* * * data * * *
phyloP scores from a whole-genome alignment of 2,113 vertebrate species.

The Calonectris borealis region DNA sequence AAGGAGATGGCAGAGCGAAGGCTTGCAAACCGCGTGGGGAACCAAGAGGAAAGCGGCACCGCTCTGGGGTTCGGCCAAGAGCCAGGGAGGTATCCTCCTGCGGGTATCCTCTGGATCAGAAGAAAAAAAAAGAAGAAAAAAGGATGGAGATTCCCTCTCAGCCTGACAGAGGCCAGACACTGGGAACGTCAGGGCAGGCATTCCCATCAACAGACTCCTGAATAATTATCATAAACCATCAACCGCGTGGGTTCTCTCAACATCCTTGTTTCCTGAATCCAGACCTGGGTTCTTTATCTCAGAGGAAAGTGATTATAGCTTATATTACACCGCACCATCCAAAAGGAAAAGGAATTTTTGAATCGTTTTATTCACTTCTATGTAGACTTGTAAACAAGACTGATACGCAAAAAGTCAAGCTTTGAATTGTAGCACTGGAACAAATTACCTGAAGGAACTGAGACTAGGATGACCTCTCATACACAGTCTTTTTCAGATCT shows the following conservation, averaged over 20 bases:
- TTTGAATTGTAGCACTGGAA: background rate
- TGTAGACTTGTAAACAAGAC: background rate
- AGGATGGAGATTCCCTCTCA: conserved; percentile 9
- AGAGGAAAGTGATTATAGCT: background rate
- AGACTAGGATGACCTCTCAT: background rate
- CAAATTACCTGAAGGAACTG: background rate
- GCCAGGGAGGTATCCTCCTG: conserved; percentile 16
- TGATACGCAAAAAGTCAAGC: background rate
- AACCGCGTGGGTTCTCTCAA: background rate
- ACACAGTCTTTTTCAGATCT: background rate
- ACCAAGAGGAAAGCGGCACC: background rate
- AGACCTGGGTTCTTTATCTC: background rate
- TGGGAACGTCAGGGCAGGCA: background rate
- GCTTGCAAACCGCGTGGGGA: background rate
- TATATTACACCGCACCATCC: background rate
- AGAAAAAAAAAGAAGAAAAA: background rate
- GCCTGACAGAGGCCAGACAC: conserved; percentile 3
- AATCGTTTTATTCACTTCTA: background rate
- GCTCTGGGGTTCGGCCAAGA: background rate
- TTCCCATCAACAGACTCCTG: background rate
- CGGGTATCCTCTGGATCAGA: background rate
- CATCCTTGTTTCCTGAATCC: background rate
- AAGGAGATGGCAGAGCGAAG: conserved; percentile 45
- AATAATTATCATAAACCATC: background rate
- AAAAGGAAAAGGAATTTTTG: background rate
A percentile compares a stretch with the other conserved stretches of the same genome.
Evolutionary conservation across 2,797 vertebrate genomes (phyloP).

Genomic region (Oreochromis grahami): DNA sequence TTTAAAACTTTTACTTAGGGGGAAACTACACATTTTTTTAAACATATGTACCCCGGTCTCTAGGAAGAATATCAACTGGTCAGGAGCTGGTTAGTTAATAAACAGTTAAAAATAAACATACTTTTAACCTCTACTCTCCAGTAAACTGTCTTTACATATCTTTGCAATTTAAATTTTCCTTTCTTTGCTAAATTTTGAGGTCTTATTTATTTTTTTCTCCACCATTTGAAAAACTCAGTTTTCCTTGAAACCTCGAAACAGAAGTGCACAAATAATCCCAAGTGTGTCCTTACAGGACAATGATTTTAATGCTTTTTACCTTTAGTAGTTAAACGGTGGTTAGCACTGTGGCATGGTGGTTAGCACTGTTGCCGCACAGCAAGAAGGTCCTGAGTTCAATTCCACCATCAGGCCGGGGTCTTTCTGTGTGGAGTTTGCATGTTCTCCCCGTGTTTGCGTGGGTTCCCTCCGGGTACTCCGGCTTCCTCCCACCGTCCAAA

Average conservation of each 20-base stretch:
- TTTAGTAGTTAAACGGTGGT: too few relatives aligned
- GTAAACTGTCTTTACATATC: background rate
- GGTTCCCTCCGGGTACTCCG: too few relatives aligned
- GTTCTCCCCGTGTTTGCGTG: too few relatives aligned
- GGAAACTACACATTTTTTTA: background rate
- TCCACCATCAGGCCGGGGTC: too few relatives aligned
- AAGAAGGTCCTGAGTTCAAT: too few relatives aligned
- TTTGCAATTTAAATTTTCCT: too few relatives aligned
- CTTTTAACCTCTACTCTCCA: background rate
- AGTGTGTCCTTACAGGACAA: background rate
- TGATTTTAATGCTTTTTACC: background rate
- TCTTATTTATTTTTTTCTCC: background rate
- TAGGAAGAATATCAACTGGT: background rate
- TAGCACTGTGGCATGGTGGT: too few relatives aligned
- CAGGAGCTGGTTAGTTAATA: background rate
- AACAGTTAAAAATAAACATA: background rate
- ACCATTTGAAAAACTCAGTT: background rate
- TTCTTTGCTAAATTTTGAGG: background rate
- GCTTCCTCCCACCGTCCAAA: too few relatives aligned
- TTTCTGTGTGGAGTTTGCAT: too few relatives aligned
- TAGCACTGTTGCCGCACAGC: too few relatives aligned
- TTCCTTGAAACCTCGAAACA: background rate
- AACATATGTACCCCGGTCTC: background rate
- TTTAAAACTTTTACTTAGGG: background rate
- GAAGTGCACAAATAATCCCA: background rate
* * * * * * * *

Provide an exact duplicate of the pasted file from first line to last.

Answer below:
phyloP scores from a whole-genome alignment of 2,113 vertebrate species.

The Calonectris borealis region DNA sequence AAGGAGATGGCAGAGCGAAGGCTTGCAAACCGCGTGGGGAACCAAGAGGAAAGCGGCACCGCTCTGGGGTTCGGCCAAGAGCCAGGGAGGTATCCTCCTGCGGGTATCCTCTGGATCAGAAGAAAAAAAAAGAAGAAAAAAGGATGGAGATTCCCTCTCAGCCTGACAGAGGCCAGACACTGGGAACGTCAGGGCAGGCATTCCCATCAACAGACTCCTGAATAATTATCATAAACCATCAACCGCGTGGGTTCTCTCAACATCCTTGTTTCCTGAATCCAGACCTGGGTTCTTTATCTCAGAGGAAAGTGATTATAGCTTATATTACACCGCACCATCCAAAAGGAAAAGGAATTTTTGAATCGTTTTATTCACTTCTATGTAGACTTGTAAACAAGACTGATACGCAAAAAGTCAAGCTTTGAATTGTAGCACTGGAACAAATTACCTGAAGGAACTGAGACTAGGATGACCTCTCATACACAGTCTTTTTCAGATCT shows the following conservation, averaged over 20 bases:
- TTTGAATTGTAGCACTGGAA: background rate
- TGTAGACTTGTAAACAAGAC: background rate
- AGGATGGAGATTCCCTCTCA: conserved; percentile 9
- AGAGGAAAGTGATTATAGCT: background rate
- AGACTAGGATGACCTCTCAT: background rate
- CAAATTACCTGAAGGAACTG: background rate
- GCCAGGGAGGTATCCTCCTG: conserved; percentile 16
- TGATACGCAAAAAGTCAAGC: background rate
- AACCGCGTGGGTTCTCTCAA: background rate
- ACACAGTCTTTTTCAGATCT: background rate
- ACCAAGAGGAAAGCGGCACC: background rate
- AGACCTGGGTTCTTTATCTC: background rate
- TGGGAACGTCAGGGCAGGCA: background rate
- GCTTGCAAACCGCGTGGGGA: background rate
- TATATTACACCGCACCATCC: background rate
- AGAAAAAAAAAGAAGAAAAA: background rate
- GCCTGACAGAGGCCAGACAC: conserved; percentile 3
- AATCGTTTTATTCACTTCTA: background rate
- GCTCTGGGGTTCGGCCAAGA: background rate
- TTCCCATCAACAGACTCCTG: background rate
- CGGGTATCCTCTGGATCAGA: background rate
- CATCCTTGTTTCCTGAATCC: background rate
- AAGGAGATGGCAGAGCGAAG: conserved; percentile 45
- AATAATTATCATAAACCATC: background rate
- AAAAGGAAAAGGAATTTTTG: background rate
A percentile compares a stretch with the other conserved stretches of the same genome.
Evolutionary conservation across 2,797 vertebrate genomes (phyloP).

Genomic region (Oreochromis grahami): DNA sequence TTTAAAACTTTTACTTAGGGGGAAACTACACATTTTTTTAAACATATGTACCCCGGTCTCTAGGAAGAATATCAACTGGTCAGGAGCTGGTTAGTTAATAAACAGTTAAAAATAAACATACTTTTAACCTCTACTCTCCAGTAAACTGTCTTTACATATCTTTGCAATTTAAATTTTCCTTTCTTTGCTAAATTTTGAGGTCTTATTTATTTTTTTCTCCACCATTTGAAAAACTCAGTTTTCCTTGAAACCTCGAAACAGAAGTGCACAAATAATCCCAAGTGTGTCCTTACAGGACAATGATTTTAATGCTTTTTACCTTTAGTAGTTAAACGGTGGTTAGCACTGTGGCATGGTGGTTAGCACTGTTGCCGCACAGCAAGAAGGTCCTGAGTTCAATTCCACCATCAGGCCGGGGTCTTTCTGTGTGGAGTTTGCATGTTCTCCCCGTGTTTGCGTGGGTTCCCTCCGGGTACTCCGGCTTCCTCCCACCGTCCAAA

Average conservation of each 20-base stretch:
- TTTAGTAGTTAAACGGTGGT: too few relatives aligned
- GTAAACTGTCTTTACATATC: background rate
- GGTTCCCTCCGGGTACTCCG: too few relatives aligned
- GTTCTCCCCGTGTTTGCGTG: too few relatives aligned
- GGAAACTACACATTTTTTTA: background rate
- TCCACCATCAGGCCGGGGTC: too few relatives aligned
- AAGAAGGTCCTGAGTTCAAT: too few relatives aligned
- TTTGCAATTTAAATTTTCCT: too few relatives aligned
- CTTTTAACCTCTACTCTCCA: background rate
- AGTGTGTCCTTACAGGACAA: background rate
- TGATTTTAATGCTTTTTACC: background rate
- TCTTATTTATTTTTTTCTCC: background rate
- TAGGAAGAATATCAACTGGT: background rate
- TAGCACTGTGGCATGGTGGT: too few relatives aligned
- CAGGAGCTGGTTAGTTAATA: background rate
- AACAGTTAAAAATAAACATA: background rate
- ACCATTTGAAAAACTCAGTT: background rate
- TTCTTTGCTAAATTTTGAGG: background rate
- GCTTCCTCCCACCGTCCAAA: too few relatives aligned
- TTTCTGTGTGGAGTTTGCAT: too few relatives aligned
- TAGCACTGTTGCCGCACAGC: too few relatives aligned
- TTCCTTGAAACCTCGAAACA: background rate
- AACATATGTACCCCGGTCTC: background rate
- TTTAAAACTTTTACTTAGGG: background rate
- GAAGTGCACAAATAATCCCA: background rate